NASA has released its first weather report from the Mars Environmental Dynamics Analyzer (MEDA) system onboard the Perseverance rover, and you might want to grab a jacket because it’s going to be a little chilly.
Just a day after the rover touched down on Mars, the MEDA powered on for 30 minutes on February 19. And later that day engineers received the highly-anticipated first weather report.
“After a nail-biting entry descent and landing phase, our MEDA team anxiously awaited the first data that would confirm our instrument landed safely,” Jose Antonio Rodriguez-Manfredi, MEDA principal investigator with the Centro de Astrobiología (CAB) at the Instituto Nacional de Tecnica Aeroespacial in Madrid said, according to NASA.
“Those were moments of great intensity and excitement. Finally, after years of work and planning, we received the first data report from MEDA. Our system was alive and sending its first meteorological data and images from the SkyCam.”
The MEDA weighs 5.5 kilograms and is designed to record a number of different factors including dust levels, atmospheric conditions, radiation and temperature that will help us prepare to — one day — send humans to Mars.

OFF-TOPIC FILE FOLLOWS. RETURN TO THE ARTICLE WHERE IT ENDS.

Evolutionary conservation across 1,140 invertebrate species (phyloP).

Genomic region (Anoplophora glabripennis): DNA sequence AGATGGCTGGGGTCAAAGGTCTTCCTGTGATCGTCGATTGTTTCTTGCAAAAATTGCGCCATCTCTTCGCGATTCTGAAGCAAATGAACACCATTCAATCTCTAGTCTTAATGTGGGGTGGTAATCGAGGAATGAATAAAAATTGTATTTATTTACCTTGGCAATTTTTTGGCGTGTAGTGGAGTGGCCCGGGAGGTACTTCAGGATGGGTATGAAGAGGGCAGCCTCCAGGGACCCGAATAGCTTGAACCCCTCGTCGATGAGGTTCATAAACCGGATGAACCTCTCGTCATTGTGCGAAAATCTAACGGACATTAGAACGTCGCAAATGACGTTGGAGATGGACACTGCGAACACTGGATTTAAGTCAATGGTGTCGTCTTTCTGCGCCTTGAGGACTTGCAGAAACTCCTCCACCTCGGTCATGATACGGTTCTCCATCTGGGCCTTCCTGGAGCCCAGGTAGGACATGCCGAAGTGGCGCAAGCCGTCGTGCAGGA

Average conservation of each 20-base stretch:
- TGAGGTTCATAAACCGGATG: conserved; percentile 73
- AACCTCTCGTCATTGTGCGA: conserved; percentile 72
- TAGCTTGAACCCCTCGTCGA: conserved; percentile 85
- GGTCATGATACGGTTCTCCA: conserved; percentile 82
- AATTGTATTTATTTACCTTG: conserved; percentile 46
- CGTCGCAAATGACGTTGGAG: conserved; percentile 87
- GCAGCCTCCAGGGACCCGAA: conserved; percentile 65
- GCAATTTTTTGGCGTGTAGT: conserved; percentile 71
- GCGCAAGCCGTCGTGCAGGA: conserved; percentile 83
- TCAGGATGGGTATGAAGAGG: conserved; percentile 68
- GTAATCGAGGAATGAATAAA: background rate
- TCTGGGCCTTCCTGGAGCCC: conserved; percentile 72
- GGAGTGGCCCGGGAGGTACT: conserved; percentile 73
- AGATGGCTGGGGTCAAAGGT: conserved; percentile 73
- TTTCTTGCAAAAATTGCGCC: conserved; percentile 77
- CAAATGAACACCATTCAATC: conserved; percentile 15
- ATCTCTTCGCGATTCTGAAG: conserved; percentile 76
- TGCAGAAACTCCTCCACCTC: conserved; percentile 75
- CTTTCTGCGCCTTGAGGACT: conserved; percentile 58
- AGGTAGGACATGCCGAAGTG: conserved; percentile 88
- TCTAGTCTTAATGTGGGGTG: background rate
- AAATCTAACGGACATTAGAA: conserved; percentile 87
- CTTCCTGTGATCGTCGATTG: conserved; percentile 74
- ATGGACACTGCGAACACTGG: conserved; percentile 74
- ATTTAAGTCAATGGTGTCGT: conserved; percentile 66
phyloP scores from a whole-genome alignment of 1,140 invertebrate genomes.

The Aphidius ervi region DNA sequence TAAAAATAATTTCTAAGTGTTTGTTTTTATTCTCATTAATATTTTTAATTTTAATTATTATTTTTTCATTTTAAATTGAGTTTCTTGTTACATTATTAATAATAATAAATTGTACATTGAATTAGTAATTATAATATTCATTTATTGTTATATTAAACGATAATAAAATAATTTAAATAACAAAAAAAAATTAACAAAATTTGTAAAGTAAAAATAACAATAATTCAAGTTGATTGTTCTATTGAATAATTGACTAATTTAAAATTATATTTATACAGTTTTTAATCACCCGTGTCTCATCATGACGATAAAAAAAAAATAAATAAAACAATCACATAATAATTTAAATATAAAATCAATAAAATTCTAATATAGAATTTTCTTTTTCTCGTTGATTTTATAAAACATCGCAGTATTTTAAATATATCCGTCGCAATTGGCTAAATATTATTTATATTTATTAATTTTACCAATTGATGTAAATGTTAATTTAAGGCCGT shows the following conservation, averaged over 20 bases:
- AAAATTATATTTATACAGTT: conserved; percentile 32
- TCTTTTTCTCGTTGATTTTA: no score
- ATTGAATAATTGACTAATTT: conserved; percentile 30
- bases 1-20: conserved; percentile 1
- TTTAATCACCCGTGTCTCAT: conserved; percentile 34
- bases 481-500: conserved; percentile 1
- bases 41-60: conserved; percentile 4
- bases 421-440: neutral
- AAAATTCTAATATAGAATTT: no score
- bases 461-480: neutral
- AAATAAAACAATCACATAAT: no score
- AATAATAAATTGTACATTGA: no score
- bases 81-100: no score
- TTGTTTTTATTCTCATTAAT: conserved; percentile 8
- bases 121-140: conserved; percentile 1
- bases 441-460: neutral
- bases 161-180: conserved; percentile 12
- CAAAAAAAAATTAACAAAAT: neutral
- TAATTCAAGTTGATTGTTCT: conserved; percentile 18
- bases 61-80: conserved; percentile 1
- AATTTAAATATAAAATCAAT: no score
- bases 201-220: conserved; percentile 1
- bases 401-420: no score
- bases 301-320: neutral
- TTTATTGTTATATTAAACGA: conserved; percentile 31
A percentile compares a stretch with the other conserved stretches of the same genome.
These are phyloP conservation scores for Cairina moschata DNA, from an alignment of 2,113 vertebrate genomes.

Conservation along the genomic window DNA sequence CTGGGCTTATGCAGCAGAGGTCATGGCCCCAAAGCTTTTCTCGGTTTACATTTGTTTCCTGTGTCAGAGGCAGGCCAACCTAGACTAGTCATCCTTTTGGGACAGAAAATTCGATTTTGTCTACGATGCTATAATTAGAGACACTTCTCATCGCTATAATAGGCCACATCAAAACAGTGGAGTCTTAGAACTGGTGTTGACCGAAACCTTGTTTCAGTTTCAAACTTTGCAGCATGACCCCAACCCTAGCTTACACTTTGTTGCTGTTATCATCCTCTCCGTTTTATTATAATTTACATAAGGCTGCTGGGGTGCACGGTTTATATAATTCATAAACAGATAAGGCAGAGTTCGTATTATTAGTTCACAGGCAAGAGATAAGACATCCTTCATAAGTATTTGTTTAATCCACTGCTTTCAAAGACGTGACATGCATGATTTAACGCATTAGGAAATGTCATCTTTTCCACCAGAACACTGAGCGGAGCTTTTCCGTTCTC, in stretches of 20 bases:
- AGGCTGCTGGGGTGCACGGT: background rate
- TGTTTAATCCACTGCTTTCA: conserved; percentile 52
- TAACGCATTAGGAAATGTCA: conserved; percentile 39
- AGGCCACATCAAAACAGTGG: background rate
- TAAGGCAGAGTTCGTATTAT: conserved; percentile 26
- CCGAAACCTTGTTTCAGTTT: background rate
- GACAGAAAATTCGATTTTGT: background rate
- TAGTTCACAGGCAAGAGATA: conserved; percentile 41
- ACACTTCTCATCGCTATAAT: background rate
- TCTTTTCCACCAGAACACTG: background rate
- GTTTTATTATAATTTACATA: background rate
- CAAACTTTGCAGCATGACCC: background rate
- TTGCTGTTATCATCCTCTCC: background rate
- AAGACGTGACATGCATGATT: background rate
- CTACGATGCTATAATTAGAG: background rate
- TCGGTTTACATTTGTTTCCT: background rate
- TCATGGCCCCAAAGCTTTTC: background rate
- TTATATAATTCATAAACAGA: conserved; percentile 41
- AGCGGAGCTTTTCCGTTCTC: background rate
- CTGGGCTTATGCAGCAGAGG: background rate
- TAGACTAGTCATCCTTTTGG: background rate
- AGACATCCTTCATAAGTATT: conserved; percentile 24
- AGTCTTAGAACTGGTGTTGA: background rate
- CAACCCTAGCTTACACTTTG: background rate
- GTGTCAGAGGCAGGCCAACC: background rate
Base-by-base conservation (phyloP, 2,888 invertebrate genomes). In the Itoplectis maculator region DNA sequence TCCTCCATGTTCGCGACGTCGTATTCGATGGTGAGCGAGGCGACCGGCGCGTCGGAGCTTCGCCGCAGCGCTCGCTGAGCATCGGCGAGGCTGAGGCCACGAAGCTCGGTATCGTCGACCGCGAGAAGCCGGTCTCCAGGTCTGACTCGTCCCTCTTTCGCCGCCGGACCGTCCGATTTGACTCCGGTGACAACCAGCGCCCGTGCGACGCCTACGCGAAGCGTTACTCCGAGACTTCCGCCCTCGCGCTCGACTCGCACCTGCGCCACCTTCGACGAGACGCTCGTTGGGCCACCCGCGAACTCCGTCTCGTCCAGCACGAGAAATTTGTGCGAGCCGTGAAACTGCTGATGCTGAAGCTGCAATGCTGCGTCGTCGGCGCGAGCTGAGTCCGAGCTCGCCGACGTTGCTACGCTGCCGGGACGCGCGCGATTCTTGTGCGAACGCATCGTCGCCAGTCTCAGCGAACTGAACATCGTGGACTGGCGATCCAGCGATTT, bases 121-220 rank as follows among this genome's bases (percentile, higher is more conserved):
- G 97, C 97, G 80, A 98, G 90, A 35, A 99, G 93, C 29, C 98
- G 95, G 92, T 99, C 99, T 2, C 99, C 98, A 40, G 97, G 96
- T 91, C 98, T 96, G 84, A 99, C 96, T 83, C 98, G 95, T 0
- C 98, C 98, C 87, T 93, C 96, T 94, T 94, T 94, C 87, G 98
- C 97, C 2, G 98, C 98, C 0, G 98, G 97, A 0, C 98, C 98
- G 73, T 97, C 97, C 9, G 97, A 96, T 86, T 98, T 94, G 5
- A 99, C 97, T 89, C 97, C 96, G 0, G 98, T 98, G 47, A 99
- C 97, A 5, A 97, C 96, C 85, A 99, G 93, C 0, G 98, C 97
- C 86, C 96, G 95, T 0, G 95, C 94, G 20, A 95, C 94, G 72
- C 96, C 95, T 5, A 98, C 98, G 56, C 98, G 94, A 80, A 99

The first weather report is from the Jezero Crater on Mars, which sounds like a primo COVID-safe holiday destination, if you ask me.
The first weather report from Jezero Crater by @NASAPersevere:— Mars Weather (@MarsWxReport) April 6, 2021
Air temp of -4ºF (-20ºC) with less dust than @MarsCuriosity was seeing in Gale Crater 2,300 mi away.
Air pressure was a gasping 7.18 hPa
Within 30 minutes, temps dropped to -14ºF (-25.6ºC)https://t.co/aDpcKh7HZd
According to NASA’s data, the surface temperature in the crater was -20 degrees Celsius when the device started recording, before dropping to -25.6 degrees Celcius within the next 30 minutes. So, ahh, you might want to bring a coat (or 12).
Additionally, the MEDA’s radiation and dust sensor indicated that the atmosphere in the Jezero was cleaner than in Mars’ Gale Crater (located 3,700 kilometres away, where the Curiosity rover is located) around the same time.
As for pressure, MEDA sensors recorded 718 Pascals, which is well within the 705-735 range that NASA engineers were predicting.
The MEDA weather report is part of the Mars 2020 Perseverance mission, which has a strong focus on astrobiology — aka the search for life on the red planet. And now we know that the tiny aliens we find will probably be wearing sweaters.